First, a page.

And the worst thing, the most horrible to try and deal with, was getting angry with the little human that was just trying to work out what life was about. This is what has brought things to a head - my head has brought things to itself. The anger came (comes) most likely from the sense of not being able to cope - depression, anixety and anger swilling around together - hormones narrowing my vision, overriding my furry nurturing mammalian instincts. Mealtimes were a flashpoint - related as much to issues I have about feeding myself as to any worries about Jasper's diet; when Lou came home from work, I felt compelled to report on how the day had been, and if I felt that I hadn't done enough (a very easy feeling to allow to take hold) then that would become another source of tension. Barriers are thrown up exactly where and when togetherness is most sorely needed by both of us.
I'm aware how absent Jasper is from this account. Of course, he can't blog about it; he can't really tell me how he feels about things, probably can't know himself. But I'm barely mentioning the object of all this fathering. This seems to illustrate just how far up my arse my head is - how much things are still about me, and not him. However, the feelings are so powerful that it's hard to break out from them, perspective is dizzyingly out of kilter. One critical voice chimes in with the shouty chorus that has berated me since forever.
And the emotions feel very old. I look back to when I was a kid and trace my sense of inadequacy and frustration to impatience from my Dad and I think the anger too. And I have wondered whether my Dad picked up these same frustrations from his childhood - the way he described his relationship with his Mum - a single parent, a wartime widow with two children to look after, a keenly intelligent woman who may have resented the lack of opportunity to express herself. I never met her, as she died just after my parents married, and my Dad has also been dead since I was 24 - so a lot of this is guesswork. But it feels intuitive. And I want to break this chain: I don't want Jasper to be trying to figure this same stuff out for himself in 40 years' time. I can't be sure that I'll be around to talk through it with him either.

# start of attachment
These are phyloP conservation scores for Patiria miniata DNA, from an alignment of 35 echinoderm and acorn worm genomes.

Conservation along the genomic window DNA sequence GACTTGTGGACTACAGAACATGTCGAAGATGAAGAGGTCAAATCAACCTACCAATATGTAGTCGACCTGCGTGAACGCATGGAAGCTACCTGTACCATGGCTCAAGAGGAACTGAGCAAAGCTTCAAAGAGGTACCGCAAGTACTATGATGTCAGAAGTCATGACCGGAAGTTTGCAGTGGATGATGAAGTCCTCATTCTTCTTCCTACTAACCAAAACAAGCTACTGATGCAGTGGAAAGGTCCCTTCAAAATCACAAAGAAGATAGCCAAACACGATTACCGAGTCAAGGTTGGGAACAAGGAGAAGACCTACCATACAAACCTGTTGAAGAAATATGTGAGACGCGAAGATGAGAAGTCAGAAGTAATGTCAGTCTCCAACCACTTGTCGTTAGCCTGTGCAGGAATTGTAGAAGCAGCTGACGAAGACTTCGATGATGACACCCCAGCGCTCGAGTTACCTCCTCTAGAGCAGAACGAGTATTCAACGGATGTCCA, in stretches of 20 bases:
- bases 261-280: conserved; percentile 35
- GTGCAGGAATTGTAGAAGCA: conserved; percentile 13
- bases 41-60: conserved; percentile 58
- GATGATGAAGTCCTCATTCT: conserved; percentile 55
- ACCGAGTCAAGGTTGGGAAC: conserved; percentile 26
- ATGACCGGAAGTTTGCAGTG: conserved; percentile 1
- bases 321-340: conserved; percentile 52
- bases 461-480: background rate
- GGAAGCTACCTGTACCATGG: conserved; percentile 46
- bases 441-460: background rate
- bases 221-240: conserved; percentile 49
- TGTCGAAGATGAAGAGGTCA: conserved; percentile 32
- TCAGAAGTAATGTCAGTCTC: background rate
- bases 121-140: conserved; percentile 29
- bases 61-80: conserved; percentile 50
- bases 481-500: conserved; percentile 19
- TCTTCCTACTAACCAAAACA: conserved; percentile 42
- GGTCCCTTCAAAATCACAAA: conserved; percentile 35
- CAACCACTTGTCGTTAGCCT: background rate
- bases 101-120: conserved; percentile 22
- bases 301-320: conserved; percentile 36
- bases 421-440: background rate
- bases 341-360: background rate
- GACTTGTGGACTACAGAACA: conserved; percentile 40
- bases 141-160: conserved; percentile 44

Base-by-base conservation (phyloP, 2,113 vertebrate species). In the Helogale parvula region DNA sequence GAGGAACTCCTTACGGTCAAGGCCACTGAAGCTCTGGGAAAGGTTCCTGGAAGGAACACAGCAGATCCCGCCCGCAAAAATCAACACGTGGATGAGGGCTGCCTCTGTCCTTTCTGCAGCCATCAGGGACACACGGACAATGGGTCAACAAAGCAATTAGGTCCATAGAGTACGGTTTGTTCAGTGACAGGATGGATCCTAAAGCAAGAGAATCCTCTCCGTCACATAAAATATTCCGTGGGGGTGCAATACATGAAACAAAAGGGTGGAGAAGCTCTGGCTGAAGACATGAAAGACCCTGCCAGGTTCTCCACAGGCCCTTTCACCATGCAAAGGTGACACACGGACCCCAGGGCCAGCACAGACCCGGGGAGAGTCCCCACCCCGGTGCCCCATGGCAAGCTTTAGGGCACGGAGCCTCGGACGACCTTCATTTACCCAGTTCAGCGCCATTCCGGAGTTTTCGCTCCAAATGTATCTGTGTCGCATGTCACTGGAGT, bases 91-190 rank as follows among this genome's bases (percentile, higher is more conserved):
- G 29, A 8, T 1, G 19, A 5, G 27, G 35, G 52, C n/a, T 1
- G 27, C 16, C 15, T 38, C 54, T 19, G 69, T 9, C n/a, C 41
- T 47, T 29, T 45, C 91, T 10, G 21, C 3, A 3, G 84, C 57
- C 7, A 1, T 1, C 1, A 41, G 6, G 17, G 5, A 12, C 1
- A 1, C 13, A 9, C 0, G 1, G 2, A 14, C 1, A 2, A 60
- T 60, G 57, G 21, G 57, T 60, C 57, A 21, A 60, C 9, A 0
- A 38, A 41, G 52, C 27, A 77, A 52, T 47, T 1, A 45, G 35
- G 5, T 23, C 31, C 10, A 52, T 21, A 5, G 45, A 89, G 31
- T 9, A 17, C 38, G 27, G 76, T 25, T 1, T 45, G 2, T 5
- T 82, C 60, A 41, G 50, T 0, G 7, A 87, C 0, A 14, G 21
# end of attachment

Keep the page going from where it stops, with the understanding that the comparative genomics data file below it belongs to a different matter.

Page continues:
So, I have been using cognitive behavioural therapy to try and re-programme myself, to try and take this anger out of the equation, to turn the depression inside out and focus on the many positive points of light in my everyday life as a Dad. And aside from the techniques to help me focus on the moment and not fret about the past and future, I've been instructed to challenge myself to provide evidence for my fears: focus on how well Jasper is doing, on how well I am doing. Instructed to reject the assumption that I am doing something wrong. Then I can relax and not assume that Jasper is doing something wrong. And the adrenaline will melt away and Jasper will continue to smile and grow into a happy(ish) human being. That's the plan.
I'm determined to make this fatherhood deal work - and if I squint a bit, I feel I am doing a good job, a job that I'm very lucky to be able to do. And I feel very lucky that Jabber is such a lovely lad. I'm still having to count to ten a couple of times a day when he feels less than co-operative, but I've tried to make a bit of a game of it and count with him. If he learns that trick at least, that'll be worthwhile.
This has been written largely in the past tense, which is inaccurate. A lot of these struggles are still very present, very immediate. But I think it helps me not to become overwhelmed if I can draw a line between Coc then and Coc now. And I need a lot of help at times - it's all big stuff.
Another frustratingly inarticulate post. I will have another crack at it, but it's taken so long for me to say this much that I need to get it out.
Yours in paternalia
* The walking was less to get to places we needed to be than to fill hours that I needed to fill. Walking often helps to calm me down, although it can develop a bit of a manic aspect at times.